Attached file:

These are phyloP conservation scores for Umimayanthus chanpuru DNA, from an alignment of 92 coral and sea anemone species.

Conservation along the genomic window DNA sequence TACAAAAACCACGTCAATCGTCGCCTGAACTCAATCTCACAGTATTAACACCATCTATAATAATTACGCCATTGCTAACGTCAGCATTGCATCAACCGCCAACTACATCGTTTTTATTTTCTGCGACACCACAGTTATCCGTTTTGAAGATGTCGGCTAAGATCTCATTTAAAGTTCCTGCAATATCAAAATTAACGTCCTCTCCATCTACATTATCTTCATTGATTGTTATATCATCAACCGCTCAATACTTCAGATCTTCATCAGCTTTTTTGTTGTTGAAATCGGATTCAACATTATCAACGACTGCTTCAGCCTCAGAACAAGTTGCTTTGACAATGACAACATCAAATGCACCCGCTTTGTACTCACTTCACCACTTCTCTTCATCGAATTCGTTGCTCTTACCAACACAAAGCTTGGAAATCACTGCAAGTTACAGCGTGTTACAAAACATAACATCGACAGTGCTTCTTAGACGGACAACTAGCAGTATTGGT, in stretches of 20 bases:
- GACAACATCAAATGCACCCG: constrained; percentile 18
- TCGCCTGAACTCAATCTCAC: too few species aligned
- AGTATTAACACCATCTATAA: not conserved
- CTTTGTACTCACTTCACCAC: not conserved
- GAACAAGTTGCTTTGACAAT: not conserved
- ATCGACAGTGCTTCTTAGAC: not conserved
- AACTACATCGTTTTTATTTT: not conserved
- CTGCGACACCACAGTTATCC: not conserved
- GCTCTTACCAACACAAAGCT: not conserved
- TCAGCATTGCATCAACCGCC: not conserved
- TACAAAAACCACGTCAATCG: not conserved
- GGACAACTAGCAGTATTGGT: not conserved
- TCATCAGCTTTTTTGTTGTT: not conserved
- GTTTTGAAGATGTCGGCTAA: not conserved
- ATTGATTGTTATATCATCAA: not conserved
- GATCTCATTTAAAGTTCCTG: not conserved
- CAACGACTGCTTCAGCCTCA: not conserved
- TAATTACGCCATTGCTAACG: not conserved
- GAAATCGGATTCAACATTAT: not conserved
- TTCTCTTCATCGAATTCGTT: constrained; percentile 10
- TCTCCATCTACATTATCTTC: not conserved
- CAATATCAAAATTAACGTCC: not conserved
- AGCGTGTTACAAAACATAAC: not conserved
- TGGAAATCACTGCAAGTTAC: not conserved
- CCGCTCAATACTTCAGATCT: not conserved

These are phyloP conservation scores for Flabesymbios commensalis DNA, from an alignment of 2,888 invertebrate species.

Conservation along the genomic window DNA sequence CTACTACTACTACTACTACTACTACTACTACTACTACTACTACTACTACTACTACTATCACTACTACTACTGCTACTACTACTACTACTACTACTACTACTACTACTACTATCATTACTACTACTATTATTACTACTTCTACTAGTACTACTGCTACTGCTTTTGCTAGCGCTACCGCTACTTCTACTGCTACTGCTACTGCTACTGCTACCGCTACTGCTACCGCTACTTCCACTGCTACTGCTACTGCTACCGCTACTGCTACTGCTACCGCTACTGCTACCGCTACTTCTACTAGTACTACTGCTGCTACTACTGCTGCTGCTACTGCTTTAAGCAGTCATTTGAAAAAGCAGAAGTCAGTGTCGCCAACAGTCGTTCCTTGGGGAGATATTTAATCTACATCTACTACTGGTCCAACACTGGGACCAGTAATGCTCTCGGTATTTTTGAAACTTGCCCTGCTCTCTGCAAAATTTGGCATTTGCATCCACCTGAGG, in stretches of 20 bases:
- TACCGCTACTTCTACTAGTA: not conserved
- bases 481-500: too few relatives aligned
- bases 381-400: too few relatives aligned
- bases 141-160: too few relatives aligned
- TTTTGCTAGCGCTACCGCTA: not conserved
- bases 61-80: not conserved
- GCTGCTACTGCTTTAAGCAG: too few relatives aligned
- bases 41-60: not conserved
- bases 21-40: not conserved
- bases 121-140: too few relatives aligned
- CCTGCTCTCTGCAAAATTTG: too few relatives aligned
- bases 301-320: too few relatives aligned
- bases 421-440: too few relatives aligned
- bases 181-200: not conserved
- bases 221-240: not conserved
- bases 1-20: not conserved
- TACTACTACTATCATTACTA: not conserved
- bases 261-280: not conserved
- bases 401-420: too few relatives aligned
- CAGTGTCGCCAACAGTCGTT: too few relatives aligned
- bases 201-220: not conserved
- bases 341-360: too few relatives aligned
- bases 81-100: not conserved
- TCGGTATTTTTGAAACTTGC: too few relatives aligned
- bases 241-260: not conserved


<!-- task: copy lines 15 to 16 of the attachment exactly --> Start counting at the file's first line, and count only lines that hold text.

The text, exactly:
- TCATCAGCTTTTTTGTTGTT: not conserved
- GTTTTGAAGATGTCGGCTAA: not conserved